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What to do in your Iowa garden this month

By Veronica Lorson Fowler
The Iowa Gardener, www.theiowagardener.com
Summer is here and gardens have kicked into full gear. Get out and enjoy them!
• Harvest as much of your cool-season spring vegetables now. Once weather hits, lettuces get bitter, peas get tough, and radishes get woody.
• If you planted pansies, they’ll start to fade in early summer heat. Replace them with warm-season annual flowers, such as geraniums, marigolds, and impatiens.
• You can prune spring-blooming shrubs, such as lilacs, now since they’re done flowering.
• Weed, weed, weed! Try to time your weeding for the day or two after a rain. It makes getting the roots and all much easier.
• After weeding, mulch to prevent weeds from returning. I recommend one to three inches of wood chip (aged, never fresh) mulch around plantings.
• You can divide perennials that bloom in spring now, as needed or desired. Hold off on dividing those that bloom in late summer or fall. For them, it’s too close to show time!
• Deadhead flowers on annuals, perennials, and some shrubs. It keeps your garden more attractive and in many cases, it will encourage more flowers longer.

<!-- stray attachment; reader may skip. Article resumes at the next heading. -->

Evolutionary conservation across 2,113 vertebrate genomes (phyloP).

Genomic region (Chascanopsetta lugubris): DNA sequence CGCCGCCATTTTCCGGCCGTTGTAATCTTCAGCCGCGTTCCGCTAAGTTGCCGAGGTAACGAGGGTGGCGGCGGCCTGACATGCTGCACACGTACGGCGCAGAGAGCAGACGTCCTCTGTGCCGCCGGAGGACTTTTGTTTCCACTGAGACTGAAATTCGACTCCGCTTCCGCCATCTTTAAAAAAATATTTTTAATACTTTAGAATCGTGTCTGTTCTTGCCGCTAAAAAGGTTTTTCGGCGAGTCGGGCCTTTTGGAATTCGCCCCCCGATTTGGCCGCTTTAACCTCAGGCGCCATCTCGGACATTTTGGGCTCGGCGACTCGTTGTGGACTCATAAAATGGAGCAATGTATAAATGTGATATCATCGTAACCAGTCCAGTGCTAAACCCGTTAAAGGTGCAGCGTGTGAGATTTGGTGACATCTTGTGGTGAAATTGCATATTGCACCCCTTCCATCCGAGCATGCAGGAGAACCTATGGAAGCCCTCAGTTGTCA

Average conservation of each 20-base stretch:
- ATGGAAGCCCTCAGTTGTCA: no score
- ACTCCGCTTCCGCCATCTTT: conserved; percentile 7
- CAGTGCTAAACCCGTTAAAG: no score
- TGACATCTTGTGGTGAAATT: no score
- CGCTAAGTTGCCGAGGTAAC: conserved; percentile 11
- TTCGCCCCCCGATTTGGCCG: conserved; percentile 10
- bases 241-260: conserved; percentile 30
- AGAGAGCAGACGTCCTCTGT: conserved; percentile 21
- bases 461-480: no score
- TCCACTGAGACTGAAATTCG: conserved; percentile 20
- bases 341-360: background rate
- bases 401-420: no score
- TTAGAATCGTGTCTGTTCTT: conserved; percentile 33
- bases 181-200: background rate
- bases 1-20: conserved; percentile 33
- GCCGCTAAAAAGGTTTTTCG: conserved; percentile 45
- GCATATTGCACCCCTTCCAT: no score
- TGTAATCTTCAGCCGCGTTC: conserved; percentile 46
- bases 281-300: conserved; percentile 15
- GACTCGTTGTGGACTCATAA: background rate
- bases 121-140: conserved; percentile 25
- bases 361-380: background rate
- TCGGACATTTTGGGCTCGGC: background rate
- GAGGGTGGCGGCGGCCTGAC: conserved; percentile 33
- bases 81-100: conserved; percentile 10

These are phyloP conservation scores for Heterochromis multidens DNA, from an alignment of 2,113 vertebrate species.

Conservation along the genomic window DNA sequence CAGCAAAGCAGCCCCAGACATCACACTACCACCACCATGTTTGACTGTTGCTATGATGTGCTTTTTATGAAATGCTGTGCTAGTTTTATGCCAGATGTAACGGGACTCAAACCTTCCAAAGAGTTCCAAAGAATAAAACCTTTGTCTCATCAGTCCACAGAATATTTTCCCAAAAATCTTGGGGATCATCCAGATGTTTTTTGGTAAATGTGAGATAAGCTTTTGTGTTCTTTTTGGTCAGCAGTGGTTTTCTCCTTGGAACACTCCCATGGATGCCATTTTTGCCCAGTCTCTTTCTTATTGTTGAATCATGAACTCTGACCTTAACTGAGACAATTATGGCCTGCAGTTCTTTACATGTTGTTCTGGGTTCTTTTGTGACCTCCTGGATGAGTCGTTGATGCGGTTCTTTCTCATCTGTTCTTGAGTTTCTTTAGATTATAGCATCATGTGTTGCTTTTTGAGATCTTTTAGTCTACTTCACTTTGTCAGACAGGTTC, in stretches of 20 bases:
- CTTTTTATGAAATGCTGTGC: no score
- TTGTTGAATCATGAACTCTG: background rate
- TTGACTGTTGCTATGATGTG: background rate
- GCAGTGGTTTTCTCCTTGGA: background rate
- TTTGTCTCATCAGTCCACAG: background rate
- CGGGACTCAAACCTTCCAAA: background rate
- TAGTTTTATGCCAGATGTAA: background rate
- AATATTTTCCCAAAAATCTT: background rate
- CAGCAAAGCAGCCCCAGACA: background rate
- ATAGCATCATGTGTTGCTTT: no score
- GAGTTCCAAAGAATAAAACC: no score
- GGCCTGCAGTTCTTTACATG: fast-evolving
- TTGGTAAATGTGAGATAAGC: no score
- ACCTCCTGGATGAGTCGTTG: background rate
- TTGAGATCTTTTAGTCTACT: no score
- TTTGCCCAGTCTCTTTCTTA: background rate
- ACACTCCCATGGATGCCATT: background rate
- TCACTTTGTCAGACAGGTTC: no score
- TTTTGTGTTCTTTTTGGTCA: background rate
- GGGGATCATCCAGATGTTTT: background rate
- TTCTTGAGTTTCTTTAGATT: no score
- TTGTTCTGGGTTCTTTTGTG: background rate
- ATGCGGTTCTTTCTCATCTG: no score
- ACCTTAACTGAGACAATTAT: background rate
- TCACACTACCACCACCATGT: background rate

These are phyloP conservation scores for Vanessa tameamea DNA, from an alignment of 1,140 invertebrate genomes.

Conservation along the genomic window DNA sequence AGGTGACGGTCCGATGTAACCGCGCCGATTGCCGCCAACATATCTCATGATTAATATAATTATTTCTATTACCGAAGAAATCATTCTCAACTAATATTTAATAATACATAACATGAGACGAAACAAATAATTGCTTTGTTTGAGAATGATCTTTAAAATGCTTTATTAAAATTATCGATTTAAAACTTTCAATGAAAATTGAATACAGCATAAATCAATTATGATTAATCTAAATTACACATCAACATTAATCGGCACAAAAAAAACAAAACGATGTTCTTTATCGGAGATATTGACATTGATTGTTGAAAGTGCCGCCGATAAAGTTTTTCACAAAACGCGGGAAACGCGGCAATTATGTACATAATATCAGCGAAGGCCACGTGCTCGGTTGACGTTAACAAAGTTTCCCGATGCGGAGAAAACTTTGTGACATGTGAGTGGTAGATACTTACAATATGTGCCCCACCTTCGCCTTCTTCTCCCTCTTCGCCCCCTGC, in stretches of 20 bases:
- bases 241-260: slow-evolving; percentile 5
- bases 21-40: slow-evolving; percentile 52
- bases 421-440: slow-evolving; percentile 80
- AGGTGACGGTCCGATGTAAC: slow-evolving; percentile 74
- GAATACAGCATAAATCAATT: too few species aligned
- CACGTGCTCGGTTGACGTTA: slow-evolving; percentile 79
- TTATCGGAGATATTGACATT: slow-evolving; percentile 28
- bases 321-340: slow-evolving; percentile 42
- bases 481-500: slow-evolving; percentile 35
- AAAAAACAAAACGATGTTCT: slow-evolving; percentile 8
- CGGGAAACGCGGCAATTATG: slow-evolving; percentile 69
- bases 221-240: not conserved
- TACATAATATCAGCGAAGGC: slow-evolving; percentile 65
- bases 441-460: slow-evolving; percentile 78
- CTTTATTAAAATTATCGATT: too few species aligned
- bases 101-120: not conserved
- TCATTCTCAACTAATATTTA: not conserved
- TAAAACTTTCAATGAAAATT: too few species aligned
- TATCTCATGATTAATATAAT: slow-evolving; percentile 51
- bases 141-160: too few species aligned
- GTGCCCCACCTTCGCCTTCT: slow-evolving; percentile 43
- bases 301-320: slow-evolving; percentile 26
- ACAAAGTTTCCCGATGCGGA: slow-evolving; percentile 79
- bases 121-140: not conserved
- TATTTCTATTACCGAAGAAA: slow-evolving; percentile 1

• Continue to plant container-grown or balled-and-burlapped trees, shrubs, and roses now. However, avoid planting bare-root roses and other bare-root plants. This late in the season, they’ll struggle to get established. (Avoid purchasing bare-root roses now on sale at some garden centers. They usually are too far along and too weakened to successfully transplant.)
• Time to practice tough love. If a tree or shrub is still struggling with winter damage or overall sickness, with significant amounts of dead wood, it’s almost certainly time to dig it up or cut it down.
• Remove the browning foliage of tulips and daffodils once it pulls away easily. Until then, the plant is using it rejuvenate for next year.
• Cut back mums and tall asters to about half their height. They tend to be floppy
with many small flowers. A prun-
ing now will help them produce
larger, bigger flowers on stronger stems.

Veronica Lorson Fowler lives in Ames and is the author of several garden books, including “Gardening in Iowa” published by the University of Iowa Press. Subscribe to her free electronic Iowa gardening newsletter or ask her your garden questions at www.theiowagardener.com.